Blog post by Sarah Singer, Senior Lecturer at the Refugee Law Initiative

Some years ago, the Refugee Law Initiative (School of Advanced Study, University of London), together with the Centre for International Criminal Justice (VU University Amsterdam), led a research project on ‘Undesirable but Unreturnable’ migrants.  This explored the complex challenges posed to national and international public policy by excluded asylum-seekers and other migrants suspected of serious criminality but who could not be removed from the territory of a host State. This research revealed a fascinating patchwork of approaches by States as they sought to overcome the legal barriers to removal (most notably human rights non-refoulement obligations) or, even more commonly, practical obstacles surrounding removability, and the domestic measures in place to deal with those who were unreturnable.

The UK’s Illegal Migration Bill, announced by Home Secretary Suella Braverman last week, creates precisely the same challenges as those explored during this research project given the challenges that will inevitably ensue in seeking to remove persons who fall foul of the Bill from the UK. However, they will be felt significantly more acutely given the size of the population being targeted and the immense challenges to their removability in practice. The Bill envisages barring access to the asylum system for anyone entering the UK irregularly, and places an obligation on the Home Secretary to remove such persons from the UK irrespective the legitimacy of their asylum claim.  The immorality of such an approach, and incompatibility with the UK’s international legal obligations, has been heavily criticised. Furthermore, seemingly little thought has been given to the policy challenges posed by the stated aims of this Bill. In this contribution I will outline the core tenets on the Illegal Migration Bill, the foreseen challenges to removability and what our research on ‘undesirable but unreturnable’ migrants tells us about likely short-term approaches that will be adopted by the UK Home Office for those who are unremovable. Ultimately, the regime envisaged by the Illegal Migration Bill seems likely to be unworkable, costly, and ultimately harmful to UK interests.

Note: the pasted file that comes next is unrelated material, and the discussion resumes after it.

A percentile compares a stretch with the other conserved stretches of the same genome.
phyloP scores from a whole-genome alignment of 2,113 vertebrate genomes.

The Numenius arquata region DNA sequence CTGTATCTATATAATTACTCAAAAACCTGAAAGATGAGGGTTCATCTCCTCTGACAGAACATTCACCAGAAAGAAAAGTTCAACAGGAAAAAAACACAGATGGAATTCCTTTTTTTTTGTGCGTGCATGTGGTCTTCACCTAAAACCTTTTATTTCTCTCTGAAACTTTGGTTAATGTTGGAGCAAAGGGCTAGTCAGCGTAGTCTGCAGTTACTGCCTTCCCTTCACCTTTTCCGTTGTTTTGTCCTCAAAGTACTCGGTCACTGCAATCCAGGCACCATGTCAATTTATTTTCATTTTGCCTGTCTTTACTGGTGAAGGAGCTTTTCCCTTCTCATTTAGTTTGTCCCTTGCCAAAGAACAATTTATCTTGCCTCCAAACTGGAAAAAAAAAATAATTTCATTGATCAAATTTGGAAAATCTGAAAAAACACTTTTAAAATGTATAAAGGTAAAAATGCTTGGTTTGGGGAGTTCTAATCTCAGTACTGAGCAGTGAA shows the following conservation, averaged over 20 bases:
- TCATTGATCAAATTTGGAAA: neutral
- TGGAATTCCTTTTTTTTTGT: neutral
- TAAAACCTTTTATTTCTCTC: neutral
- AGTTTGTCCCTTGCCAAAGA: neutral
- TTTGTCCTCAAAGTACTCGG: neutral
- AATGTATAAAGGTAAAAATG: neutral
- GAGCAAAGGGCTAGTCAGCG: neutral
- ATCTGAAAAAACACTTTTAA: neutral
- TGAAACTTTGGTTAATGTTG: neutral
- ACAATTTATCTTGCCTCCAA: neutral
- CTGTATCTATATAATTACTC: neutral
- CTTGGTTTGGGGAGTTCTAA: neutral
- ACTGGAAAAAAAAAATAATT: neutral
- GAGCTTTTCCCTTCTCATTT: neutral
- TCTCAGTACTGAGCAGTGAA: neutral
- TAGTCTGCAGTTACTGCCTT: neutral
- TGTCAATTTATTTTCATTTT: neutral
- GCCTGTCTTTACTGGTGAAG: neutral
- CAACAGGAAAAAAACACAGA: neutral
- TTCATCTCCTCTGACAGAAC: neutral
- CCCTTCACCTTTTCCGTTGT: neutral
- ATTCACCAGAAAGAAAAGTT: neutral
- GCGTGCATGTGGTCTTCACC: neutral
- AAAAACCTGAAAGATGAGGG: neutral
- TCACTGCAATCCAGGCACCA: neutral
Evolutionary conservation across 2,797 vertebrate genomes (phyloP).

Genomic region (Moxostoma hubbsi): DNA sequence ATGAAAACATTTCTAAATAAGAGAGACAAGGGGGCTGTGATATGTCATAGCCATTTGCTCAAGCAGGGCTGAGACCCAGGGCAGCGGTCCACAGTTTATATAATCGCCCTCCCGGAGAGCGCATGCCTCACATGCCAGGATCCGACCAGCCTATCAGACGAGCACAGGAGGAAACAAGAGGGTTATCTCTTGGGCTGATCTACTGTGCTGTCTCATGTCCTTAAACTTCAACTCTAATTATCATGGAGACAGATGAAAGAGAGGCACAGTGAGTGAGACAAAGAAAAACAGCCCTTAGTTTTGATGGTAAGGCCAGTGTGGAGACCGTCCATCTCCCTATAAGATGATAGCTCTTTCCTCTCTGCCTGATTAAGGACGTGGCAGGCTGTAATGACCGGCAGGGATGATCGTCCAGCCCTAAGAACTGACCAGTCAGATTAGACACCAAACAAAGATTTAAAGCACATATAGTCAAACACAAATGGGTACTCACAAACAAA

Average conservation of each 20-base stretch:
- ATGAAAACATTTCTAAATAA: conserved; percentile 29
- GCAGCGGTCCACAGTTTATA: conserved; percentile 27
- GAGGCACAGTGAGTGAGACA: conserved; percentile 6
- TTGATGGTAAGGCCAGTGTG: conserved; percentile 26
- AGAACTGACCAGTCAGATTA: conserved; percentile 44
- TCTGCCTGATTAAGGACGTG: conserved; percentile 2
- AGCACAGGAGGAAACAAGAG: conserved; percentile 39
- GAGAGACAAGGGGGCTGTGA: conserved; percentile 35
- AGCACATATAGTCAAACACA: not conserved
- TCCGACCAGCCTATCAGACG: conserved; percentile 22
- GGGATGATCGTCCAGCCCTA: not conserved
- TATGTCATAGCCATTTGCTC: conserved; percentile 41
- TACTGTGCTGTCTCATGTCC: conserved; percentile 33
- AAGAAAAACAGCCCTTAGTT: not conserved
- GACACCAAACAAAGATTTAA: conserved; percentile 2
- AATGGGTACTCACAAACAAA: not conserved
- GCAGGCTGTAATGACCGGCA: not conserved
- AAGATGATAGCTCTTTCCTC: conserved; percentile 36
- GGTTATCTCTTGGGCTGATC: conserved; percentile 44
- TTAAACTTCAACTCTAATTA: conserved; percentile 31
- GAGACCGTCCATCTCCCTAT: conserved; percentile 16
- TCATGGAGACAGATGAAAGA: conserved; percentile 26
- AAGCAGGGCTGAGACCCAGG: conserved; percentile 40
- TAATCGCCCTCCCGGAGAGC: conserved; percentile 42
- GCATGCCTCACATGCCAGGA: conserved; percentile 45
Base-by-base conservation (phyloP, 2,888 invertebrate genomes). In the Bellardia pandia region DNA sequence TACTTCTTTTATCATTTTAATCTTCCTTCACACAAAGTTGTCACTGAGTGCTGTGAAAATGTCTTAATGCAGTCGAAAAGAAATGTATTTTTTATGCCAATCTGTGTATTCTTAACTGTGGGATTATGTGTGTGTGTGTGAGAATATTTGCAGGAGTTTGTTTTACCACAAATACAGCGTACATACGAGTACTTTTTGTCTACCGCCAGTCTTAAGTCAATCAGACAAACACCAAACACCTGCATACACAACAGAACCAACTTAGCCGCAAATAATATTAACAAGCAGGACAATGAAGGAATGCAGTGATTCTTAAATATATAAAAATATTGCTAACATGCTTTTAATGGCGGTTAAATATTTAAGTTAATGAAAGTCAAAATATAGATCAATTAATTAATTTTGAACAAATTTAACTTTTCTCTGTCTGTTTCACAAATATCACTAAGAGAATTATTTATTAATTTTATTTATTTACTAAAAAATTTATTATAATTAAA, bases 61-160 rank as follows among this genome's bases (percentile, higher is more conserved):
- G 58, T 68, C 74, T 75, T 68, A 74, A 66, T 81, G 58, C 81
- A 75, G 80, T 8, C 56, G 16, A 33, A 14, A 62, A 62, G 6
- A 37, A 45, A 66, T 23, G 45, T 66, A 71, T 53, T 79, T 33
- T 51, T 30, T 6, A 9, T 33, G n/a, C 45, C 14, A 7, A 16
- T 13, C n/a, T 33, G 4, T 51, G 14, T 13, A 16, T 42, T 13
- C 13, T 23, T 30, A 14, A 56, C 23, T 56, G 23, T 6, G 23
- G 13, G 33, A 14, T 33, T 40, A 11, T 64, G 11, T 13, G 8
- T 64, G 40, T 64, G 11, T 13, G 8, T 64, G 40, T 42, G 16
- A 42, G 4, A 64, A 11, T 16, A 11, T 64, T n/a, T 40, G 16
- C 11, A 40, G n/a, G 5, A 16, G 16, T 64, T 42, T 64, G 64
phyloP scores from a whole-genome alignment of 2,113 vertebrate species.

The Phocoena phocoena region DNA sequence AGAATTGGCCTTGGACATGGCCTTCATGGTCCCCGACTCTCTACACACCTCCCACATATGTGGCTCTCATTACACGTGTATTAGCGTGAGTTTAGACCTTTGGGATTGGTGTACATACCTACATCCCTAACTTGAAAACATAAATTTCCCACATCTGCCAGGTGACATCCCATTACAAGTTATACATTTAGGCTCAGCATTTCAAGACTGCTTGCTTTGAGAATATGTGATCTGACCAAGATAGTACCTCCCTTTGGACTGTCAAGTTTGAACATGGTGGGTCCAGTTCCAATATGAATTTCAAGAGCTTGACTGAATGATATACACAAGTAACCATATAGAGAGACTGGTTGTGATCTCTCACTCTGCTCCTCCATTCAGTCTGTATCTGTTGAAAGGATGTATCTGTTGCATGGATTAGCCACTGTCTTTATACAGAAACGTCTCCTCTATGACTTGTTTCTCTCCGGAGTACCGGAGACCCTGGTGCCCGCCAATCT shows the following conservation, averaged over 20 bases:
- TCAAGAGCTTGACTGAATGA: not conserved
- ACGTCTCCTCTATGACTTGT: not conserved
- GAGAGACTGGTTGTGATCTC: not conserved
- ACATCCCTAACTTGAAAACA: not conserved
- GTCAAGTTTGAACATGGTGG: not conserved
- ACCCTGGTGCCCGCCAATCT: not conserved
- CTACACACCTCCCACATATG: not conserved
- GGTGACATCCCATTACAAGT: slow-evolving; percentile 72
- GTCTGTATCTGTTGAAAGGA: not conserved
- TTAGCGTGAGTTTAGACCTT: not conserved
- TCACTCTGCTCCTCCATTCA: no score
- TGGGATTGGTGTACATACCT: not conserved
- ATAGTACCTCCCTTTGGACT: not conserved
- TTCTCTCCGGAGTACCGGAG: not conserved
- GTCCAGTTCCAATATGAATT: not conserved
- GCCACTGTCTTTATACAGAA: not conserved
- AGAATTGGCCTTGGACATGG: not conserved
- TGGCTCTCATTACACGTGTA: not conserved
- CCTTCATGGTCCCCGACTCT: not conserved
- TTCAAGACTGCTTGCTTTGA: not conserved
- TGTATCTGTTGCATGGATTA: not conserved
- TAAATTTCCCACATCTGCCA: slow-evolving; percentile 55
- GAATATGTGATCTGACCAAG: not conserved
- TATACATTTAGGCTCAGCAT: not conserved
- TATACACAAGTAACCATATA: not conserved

The Illegal Migration Bill – why removal will not work

The Illegal Migration Bill seeks “to prevent and deter unlawful migration, and in particular migration by unsafe and illegal routes, by requiring the removal from the United Kingdom of certain persons who enter or arrive in the United Kingdom in breach of immigration control” (Clause 1(1)). In an apparent move to deter irregular small boat Channel crossings, the Bill bars anyone who arrives in the UK irregularly from access to the asylum system, from being granted leave to enter or remain in the UK, and from ever settling or obtaining citizenship in the UK, regardless of whether or not they are a genuine refugee. Any asylum or human rights claim will be declared ‘inadmissible’. This denial of access to the asylum system is clearly in breach of the UK’s obligations under the 1951 Convention relating to the Status of Refugees.